Bacterial communities associated with Poa annua roots in Central European (Poland) and Antarctic settings (King George island).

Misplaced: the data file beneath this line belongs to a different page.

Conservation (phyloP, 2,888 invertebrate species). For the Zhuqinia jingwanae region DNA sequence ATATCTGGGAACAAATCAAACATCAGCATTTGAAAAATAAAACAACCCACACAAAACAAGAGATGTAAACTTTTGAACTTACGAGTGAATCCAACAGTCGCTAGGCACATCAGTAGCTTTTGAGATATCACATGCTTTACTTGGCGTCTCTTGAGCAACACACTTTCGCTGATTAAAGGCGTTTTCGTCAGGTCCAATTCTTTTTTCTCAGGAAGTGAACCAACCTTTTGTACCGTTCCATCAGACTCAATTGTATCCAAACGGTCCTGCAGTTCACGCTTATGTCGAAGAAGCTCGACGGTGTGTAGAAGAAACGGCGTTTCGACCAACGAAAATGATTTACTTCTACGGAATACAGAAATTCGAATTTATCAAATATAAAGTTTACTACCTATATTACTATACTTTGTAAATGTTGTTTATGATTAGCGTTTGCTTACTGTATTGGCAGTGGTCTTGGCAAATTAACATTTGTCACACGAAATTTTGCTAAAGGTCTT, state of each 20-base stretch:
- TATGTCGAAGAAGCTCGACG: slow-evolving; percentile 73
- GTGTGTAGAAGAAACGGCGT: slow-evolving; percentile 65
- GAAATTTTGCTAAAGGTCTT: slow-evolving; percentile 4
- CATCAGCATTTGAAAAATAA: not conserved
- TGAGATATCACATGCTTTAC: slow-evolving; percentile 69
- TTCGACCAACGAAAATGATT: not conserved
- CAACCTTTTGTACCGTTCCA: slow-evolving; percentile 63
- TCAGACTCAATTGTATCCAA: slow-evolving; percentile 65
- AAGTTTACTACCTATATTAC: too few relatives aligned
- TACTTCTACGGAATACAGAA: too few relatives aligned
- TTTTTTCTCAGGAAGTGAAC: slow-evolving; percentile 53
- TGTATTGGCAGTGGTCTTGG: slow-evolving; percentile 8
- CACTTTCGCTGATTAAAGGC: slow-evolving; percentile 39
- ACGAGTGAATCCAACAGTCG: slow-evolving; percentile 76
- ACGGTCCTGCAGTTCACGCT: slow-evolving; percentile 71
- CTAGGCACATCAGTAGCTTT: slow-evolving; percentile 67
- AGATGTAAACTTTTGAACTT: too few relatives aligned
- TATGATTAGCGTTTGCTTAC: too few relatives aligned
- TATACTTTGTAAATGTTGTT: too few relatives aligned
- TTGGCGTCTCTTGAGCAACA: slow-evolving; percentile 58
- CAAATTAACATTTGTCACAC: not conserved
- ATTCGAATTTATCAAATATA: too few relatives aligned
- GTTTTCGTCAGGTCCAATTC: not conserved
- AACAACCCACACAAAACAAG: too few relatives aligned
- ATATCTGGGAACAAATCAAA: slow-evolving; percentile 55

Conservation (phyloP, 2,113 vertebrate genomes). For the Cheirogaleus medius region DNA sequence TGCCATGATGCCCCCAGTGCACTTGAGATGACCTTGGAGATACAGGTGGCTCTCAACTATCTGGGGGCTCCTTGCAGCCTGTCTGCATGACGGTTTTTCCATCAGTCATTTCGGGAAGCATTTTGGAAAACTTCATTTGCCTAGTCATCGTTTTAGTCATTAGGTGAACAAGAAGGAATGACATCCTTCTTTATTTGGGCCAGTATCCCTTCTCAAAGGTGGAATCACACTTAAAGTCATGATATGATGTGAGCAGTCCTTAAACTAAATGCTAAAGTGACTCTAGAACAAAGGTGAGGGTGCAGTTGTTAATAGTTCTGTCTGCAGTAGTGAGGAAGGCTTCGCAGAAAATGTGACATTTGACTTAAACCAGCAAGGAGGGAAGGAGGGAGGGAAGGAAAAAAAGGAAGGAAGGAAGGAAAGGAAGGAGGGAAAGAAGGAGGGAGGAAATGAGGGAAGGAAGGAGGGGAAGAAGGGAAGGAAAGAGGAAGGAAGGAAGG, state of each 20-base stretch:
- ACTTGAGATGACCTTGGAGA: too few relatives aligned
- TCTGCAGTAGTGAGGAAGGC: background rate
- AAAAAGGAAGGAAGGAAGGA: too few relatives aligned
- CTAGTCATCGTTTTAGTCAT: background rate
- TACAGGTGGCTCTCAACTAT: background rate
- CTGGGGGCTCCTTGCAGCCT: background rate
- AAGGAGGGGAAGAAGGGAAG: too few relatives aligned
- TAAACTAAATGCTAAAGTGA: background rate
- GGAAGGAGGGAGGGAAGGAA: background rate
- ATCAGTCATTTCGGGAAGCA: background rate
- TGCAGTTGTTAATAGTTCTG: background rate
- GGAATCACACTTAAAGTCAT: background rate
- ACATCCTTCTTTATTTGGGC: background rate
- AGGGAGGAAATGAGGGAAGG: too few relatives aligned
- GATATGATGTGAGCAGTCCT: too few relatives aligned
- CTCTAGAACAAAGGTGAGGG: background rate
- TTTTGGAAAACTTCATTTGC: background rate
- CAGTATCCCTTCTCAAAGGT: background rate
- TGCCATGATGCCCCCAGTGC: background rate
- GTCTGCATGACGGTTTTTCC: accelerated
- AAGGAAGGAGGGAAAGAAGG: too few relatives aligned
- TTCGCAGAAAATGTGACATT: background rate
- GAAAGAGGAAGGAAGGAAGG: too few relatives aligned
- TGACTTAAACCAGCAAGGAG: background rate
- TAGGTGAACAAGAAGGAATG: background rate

Poa annua (annual bluegrass) is one of the most ubiquitous grass species in the world. In isolated regions of maritime Antarctica, it has become an invasive organism threatening native tundra communities. In this study, we have explored and compared the rhizosphere and root-endosphere dwelling microbial community of P. annua specimens of maritime Antarctic and Central European origin in terms of bacterial phylogenetic diversity and microbial metabolic activity with a geochemical soil background. Our results show that the rhizospheric bacterial community was unique for each sampling site, yet the endosphere communities were similar to each other. However, key plant-associated bacterial taxa such as the Rhizobiaceae family were poorly represented in Antarctic samples, probably due to high salinity and heavy metal concentrations in the soil. Metabolic activity in the Antarctic material was considerably lower than in Central European samples. Antarctic root endosphere showed unusually high numbers of certain opportunistic bacterial groups, which proliferated due to low competition conditions. Thirteen bacterial families were recognized in this study to form a core microbiome of the P. annua root endosphere. The most numerous were the Flavobacteriaceae, suspected to be major contributors to the ecological success of annual bluegrass, especially in harsh, Antarctic conditions.